Many girls will do anything to get into a sorority . But is their safety the price they pay to enter the sisterhood?
A 19-year-old female college student ran to police after enduring what she said were violent and difficult hazing rituals, the NY Post reports. Courtney, a Hofstra University student, claims the Long Island school's Phi Ep sorority hazing included sitting for seven hours in the same position with other pledges and being branded in the groin area with a hot fork. Courtney also says when she decided to depledge the sorority, they shoved her head into a wall and threatened "to kill me and to slit my throat."
The sorority is fighting back, writing a letter to the school accusing, "this girl was not only a liar but a problem, consistently harassing our sisters." Was Courtney a victim or just a big time trouble maker?--we don't know, but someone's lying.
We asked friend of momlogic and licensed marriage and family therapist Shannon Fox why some girls will do anything to belong--even if it means putting her own well being on the line--and for tips to talk to daughters before they pledge a sorority.
- Talk to your teen about hazing. Ask her what she thinks about what happened to the girl from Hofstra. What about the other pledges who stayed? Ask her what she thinks she would do if she was in the same hazing situation.
- Encourage her interest in many activities. College teens who have support outside a sorority are less likely to put up with hazing. Encourage your daughter to seek out groups with similar interests to her own: intramural sports, religious/cultural, theater, etc.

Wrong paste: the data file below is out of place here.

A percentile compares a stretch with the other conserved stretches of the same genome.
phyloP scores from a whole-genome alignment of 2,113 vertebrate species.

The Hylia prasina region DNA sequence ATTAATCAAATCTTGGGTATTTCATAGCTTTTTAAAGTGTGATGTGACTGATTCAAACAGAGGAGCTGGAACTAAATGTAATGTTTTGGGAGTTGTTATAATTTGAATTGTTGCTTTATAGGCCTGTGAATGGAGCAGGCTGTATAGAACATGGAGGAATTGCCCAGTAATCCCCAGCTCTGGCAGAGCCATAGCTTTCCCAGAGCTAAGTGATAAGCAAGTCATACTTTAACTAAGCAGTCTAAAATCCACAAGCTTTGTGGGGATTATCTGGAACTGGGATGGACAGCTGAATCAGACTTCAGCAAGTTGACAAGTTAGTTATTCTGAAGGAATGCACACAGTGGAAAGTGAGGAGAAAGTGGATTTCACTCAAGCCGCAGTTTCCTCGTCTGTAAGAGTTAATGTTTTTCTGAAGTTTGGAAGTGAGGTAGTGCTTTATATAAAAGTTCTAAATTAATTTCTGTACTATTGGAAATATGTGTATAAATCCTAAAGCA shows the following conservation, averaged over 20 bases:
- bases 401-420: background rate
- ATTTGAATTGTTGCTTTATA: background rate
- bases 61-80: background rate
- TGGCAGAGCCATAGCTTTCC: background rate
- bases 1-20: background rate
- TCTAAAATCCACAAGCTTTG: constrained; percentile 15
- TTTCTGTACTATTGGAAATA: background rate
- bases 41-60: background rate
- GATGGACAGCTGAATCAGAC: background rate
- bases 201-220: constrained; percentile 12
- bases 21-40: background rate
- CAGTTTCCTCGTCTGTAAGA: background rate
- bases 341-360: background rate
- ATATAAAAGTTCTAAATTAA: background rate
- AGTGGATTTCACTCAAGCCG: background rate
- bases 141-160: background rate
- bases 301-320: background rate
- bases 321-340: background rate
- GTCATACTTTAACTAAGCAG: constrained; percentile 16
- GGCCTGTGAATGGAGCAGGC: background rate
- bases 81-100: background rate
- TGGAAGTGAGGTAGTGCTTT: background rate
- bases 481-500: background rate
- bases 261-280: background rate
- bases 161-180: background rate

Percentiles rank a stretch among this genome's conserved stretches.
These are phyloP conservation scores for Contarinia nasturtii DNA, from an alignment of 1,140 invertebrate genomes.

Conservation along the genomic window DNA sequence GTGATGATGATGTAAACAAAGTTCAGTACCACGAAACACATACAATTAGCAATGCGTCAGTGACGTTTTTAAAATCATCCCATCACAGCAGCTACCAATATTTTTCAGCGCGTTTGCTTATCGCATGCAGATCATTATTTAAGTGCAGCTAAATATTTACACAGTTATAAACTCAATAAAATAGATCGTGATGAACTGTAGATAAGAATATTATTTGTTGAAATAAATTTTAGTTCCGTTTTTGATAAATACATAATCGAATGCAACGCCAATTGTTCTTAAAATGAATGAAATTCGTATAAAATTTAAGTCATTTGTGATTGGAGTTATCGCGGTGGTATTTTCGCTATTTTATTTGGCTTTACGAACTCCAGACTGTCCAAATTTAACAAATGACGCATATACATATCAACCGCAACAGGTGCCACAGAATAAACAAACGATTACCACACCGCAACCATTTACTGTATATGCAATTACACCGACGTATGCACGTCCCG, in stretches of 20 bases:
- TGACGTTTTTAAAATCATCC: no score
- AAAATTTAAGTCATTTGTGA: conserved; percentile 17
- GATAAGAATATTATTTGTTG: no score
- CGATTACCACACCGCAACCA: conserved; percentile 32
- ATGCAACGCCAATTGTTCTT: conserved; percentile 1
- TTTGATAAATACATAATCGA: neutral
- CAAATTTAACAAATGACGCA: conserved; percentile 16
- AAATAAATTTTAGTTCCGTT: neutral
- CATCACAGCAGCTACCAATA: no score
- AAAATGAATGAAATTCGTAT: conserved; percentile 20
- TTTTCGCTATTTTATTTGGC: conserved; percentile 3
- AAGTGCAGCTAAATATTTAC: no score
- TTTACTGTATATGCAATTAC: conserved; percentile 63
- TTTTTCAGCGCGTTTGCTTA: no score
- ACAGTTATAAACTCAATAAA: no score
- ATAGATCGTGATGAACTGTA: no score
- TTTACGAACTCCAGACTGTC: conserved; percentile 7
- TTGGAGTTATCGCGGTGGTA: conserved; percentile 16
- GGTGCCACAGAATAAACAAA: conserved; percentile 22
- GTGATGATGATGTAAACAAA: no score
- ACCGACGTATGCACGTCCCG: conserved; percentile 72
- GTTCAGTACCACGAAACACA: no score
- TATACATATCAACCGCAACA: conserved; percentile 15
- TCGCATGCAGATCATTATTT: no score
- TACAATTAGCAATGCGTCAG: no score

- Get to know the girls before joining. Encourage her to see if they have spring rush or to wait a year to get to know some of the girls in various sororities before making a commitment.
- Suggest that she does research. Tell her to ask around campus about the reputations of the different sororities. Not everything she hears will be true, but if she notices the same themes coming up, there is likely some validity. Do students say the girls are mean? Elitist? Drunks? Any hazing stories?
- Only go with national sororities. If she is set on pledging a sorority, make sure it is a national sorority that answers to a board. There is more accountability for their actions if they have national rules and standards.
- Tell her to be on guard. Coach her to be on alert for any emotional/mental abuse: do they embarrass her in front of others? Tease or belittle her? Threaten her with bodily harm? Put her down for her race or religious beliefs? If she ever feels slightly uncomfortable, she should leave and call you or campus authorities (depending on the severity of the abuse).
- Be her support: And, of course, let her know that if she chooses to pledge a sorority and finds herself in a bad hazing situation, you will be there to support her--even if it means a plane ride to get to her.